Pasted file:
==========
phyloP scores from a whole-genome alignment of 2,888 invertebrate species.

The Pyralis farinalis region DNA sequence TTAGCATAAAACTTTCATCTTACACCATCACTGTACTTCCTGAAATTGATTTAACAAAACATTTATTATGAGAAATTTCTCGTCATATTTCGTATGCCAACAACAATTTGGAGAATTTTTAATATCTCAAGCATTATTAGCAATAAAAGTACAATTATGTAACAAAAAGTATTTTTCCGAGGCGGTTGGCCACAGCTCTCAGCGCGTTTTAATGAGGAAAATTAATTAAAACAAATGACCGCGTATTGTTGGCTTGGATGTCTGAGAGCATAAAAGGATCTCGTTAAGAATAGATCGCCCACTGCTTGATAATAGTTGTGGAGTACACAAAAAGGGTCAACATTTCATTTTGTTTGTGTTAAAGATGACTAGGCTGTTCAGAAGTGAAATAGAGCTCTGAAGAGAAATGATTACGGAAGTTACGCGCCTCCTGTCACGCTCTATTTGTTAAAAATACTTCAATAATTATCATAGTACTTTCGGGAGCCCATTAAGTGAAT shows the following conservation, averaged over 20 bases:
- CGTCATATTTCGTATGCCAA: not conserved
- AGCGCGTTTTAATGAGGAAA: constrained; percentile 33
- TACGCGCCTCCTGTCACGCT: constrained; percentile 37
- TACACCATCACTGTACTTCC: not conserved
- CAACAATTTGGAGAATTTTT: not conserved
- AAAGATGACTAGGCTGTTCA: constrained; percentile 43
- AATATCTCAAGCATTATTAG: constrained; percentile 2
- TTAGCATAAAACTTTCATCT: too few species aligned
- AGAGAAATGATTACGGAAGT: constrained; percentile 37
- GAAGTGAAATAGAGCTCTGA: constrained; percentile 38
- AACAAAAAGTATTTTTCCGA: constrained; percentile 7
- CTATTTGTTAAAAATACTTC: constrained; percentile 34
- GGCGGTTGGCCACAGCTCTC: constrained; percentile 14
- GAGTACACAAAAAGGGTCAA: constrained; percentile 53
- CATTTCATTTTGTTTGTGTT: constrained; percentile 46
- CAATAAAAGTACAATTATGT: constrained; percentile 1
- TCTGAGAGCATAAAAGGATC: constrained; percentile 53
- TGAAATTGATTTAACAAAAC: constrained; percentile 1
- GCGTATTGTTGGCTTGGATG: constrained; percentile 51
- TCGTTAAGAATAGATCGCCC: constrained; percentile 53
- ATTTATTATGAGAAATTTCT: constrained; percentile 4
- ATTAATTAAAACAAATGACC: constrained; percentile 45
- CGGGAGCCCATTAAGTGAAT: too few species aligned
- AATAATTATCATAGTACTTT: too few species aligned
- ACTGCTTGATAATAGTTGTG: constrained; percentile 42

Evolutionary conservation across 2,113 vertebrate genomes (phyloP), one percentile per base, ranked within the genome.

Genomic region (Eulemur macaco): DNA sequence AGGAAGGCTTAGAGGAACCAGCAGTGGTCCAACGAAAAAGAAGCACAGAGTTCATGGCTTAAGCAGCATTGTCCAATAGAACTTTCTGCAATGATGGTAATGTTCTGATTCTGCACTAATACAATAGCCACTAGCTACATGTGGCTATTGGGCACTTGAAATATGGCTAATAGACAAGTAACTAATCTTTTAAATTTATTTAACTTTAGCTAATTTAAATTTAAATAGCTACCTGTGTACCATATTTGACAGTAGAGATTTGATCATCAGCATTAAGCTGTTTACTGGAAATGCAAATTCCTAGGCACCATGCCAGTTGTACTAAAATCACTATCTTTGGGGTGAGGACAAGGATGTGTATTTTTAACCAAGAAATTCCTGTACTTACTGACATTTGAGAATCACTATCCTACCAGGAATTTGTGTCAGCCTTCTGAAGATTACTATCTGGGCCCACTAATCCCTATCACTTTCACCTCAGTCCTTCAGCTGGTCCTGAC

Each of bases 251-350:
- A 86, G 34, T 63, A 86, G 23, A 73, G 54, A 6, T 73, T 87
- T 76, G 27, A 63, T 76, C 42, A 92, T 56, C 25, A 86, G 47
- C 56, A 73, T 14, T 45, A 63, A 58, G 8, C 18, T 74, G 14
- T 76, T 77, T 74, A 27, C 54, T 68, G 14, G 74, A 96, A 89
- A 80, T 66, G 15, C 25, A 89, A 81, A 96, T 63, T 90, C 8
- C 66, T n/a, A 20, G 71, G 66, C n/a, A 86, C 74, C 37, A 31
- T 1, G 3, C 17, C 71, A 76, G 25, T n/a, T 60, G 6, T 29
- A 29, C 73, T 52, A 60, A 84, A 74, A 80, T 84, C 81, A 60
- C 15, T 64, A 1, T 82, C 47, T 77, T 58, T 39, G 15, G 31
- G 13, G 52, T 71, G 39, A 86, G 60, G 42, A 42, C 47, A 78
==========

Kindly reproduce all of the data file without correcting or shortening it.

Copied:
phyloP scores from a whole-genome alignment of 2,888 invertebrate species.

The Pyralis farinalis region DNA sequence TTAGCATAAAACTTTCATCTTACACCATCACTGTACTTCCTGAAATTGATTTAACAAAACATTTATTATGAGAAATTTCTCGTCATATTTCGTATGCCAACAACAATTTGGAGAATTTTTAATATCTCAAGCATTATTAGCAATAAAAGTACAATTATGTAACAAAAAGTATTTTTCCGAGGCGGTTGGCCACAGCTCTCAGCGCGTTTTAATGAGGAAAATTAATTAAAACAAATGACCGCGTATTGTTGGCTTGGATGTCTGAGAGCATAAAAGGATCTCGTTAAGAATAGATCGCCCACTGCTTGATAATAGTTGTGGAGTACACAAAAAGGGTCAACATTTCATTTTGTTTGTGTTAAAGATGACTAGGCTGTTCAGAAGTGAAATAGAGCTCTGAAGAGAAATGATTACGGAAGTTACGCGCCTCCTGTCACGCTCTATTTGTTAAAAATACTTCAATAATTATCATAGTACTTTCGGGAGCCCATTAAGTGAAT shows the following conservation, averaged over 20 bases:
- CGTCATATTTCGTATGCCAA: not conserved
- AGCGCGTTTTAATGAGGAAA: constrained; percentile 33
- TACGCGCCTCCTGTCACGCT: constrained; percentile 37
- TACACCATCACTGTACTTCC: not conserved
- CAACAATTTGGAGAATTTTT: not conserved
- AAAGATGACTAGGCTGTTCA: constrained; percentile 43
- AATATCTCAAGCATTATTAG: constrained; percentile 2
- TTAGCATAAAACTTTCATCT: too few species aligned
- AGAGAAATGATTACGGAAGT: constrained; percentile 37
- GAAGTGAAATAGAGCTCTGA: constrained; percentile 38
- AACAAAAAGTATTTTTCCGA: constrained; percentile 7
- CTATTTGTTAAAAATACTTC: constrained; percentile 34
- GGCGGTTGGCCACAGCTCTC: constrained; percentile 14
- GAGTACACAAAAAGGGTCAA: constrained; percentile 53
- CATTTCATTTTGTTTGTGTT: constrained; percentile 46
- CAATAAAAGTACAATTATGT: constrained; percentile 1
- TCTGAGAGCATAAAAGGATC: constrained; percentile 53
- TGAAATTGATTTAACAAAAC: constrained; percentile 1
- GCGTATTGTTGGCTTGGATG: constrained; percentile 51
- TCGTTAAGAATAGATCGCCC: constrained; percentile 53
- ATTTATTATGAGAAATTTCT: constrained; percentile 4
- ATTAATTAAAACAAATGACC: constrained; percentile 45
- CGGGAGCCCATTAAGTGAAT: too few species aligned
- AATAATTATCATAGTACTTT: too few species aligned
- ACTGCTTGATAATAGTTGTG: constrained; percentile 42

Evolutionary conservation across 2,113 vertebrate genomes (phyloP), one percentile per base, ranked within the genome.

Genomic region (Eulemur macaco): DNA sequence AGGAAGGCTTAGAGGAACCAGCAGTGGTCCAACGAAAAAGAAGCACAGAGTTCATGGCTTAAGCAGCATTGTCCAATAGAACTTTCTGCAATGATGGTAATGTTCTGATTCTGCACTAATACAATAGCCACTAGCTACATGTGGCTATTGGGCACTTGAAATATGGCTAATAGACAAGTAACTAATCTTTTAAATTTATTTAACTTTAGCTAATTTAAATTTAAATAGCTACCTGTGTACCATATTTGACAGTAGAGATTTGATCATCAGCATTAAGCTGTTTACTGGAAATGCAAATTCCTAGGCACCATGCCAGTTGTACTAAAATCACTATCTTTGGGGTGAGGACAAGGATGTGTATTTTTAACCAAGAAATTCCTGTACTTACTGACATTTGAGAATCACTATCCTACCAGGAATTTGTGTCAGCCTTCTGAAGATTACTATCTGGGCCCACTAATCCCTATCACTTTCACCTCAGTCCTTCAGCTGGTCCTGAC

Each of bases 251-350:
- A 86, G 34, T 63, A 86, G 23, A 73, G 54, A 6, T 73, T 87
- T 76, G 27, A 63, T 76, C 42, A 92, T 56, C 25, A 86, G 47
- C 56, A 73, T 14, T 45, A 63, A 58, G 8, C 18, T 74, G 14
- T 76, T 77, T 74, A 27, C 54, T 68, G 14, G 74, A 96, A 89
- A 80, T 66, G 15, C 25, A 89, A 81, A 96, T 63, T 90, C 8
- C 66, T n/a, A 20, G 71, G 66, C n/a, A 86, C 74, C 37, A 31
- T 1, G 3, C 17, C 71, A 76, G 25, T n/a, T 60, G 6, T 29
- A 29, C 73, T 52, A 60, A 84, A 74, A 80, T 84, C 81, A 60
- C 15, T 64, A 1, T 82, C 47, T 77, T 58, T 39, G 15, G 31
- G 13, G 52, T 71, G 39, A 86, G 60, G 42, A 42, C 47, A 78